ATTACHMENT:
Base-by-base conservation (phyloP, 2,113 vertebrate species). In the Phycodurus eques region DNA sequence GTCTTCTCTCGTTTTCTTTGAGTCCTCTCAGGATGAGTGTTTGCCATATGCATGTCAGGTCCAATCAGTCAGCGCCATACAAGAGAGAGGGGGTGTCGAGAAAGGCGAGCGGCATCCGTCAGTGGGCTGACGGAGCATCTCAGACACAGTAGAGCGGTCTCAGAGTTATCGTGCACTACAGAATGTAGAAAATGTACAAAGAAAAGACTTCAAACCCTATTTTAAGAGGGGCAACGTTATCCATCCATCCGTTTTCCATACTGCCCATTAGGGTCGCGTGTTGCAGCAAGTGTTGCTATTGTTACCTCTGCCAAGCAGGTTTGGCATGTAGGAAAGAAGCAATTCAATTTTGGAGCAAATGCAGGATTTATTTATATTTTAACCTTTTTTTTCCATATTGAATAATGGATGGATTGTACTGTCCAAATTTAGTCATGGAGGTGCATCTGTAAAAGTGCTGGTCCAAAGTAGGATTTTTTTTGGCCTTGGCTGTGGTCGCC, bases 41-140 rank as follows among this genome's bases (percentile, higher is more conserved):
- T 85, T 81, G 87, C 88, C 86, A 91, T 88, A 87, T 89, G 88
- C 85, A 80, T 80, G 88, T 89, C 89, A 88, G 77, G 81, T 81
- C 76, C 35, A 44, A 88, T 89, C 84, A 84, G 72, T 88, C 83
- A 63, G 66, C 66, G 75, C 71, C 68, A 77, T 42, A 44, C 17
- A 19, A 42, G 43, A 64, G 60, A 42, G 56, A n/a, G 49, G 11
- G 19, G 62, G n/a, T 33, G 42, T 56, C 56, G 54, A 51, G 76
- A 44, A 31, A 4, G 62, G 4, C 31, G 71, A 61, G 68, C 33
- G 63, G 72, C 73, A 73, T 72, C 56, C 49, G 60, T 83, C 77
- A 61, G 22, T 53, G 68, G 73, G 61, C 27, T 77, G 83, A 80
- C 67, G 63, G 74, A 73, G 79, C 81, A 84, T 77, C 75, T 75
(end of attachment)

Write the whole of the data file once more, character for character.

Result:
Base-by-base conservation (phyloP, 2,113 vertebrate species). In the Phycodurus eques region DNA sequence GTCTTCTCTCGTTTTCTTTGAGTCCTCTCAGGATGAGTGTTTGCCATATGCATGTCAGGTCCAATCAGTCAGCGCCATACAAGAGAGAGGGGGTGTCGAGAAAGGCGAGCGGCATCCGTCAGTGGGCTGACGGAGCATCTCAGACACAGTAGAGCGGTCTCAGAGTTATCGTGCACTACAGAATGTAGAAAATGTACAAAGAAAAGACTTCAAACCCTATTTTAAGAGGGGCAACGTTATCCATCCATCCGTTTTCCATACTGCCCATTAGGGTCGCGTGTTGCAGCAAGTGTTGCTATTGTTACCTCTGCCAAGCAGGTTTGGCATGTAGGAAAGAAGCAATTCAATTTTGGAGCAAATGCAGGATTTATTTATATTTTAACCTTTTTTTTCCATATTGAATAATGGATGGATTGTACTGTCCAAATTTAGTCATGGAGGTGCATCTGTAAAAGTGCTGGTCCAAAGTAGGATTTTTTTTGGCCTTGGCTGTGGTCGCC, bases 41-140 rank as follows among this genome's bases (percentile, higher is more conserved):
- T 85, T 81, G 87, C 88, C 86, A 91, T 88, A 87, T 89, G 88
- C 85, A 80, T 80, G 88, T 89, C 89, A 88, G 77, G 81, T 81
- C 76, C 35, A 44, A 88, T 89, C 84, A 84, G 72, T 88, C 83
- A 63, G 66, C 66, G 75, C 71, C 68, A 77, T 42, A 44, C 17
- A 19, A 42, G 43, A 64, G 60, A 42, G 56, A n/a, G 49, G 11
- G 19, G 62, G n/a, T 33, G 42, T 56, C 56, G 54, A 51, G 76
- A 44, A 31, A 4, G 62, G 4, C 31, G 71, A 61, G 68, C 33
- G 63, G 72, C 73, A 73, T 72, C 56, C 49, G 60, T 83, C 77
- A 61, G 22, T 53, G 68, G 73, G 61, C 27, T 77, G 83, A 80
- C 67, G 63, G 74, A 73, G 79, C 81, A 84, T 77, C 75, T 75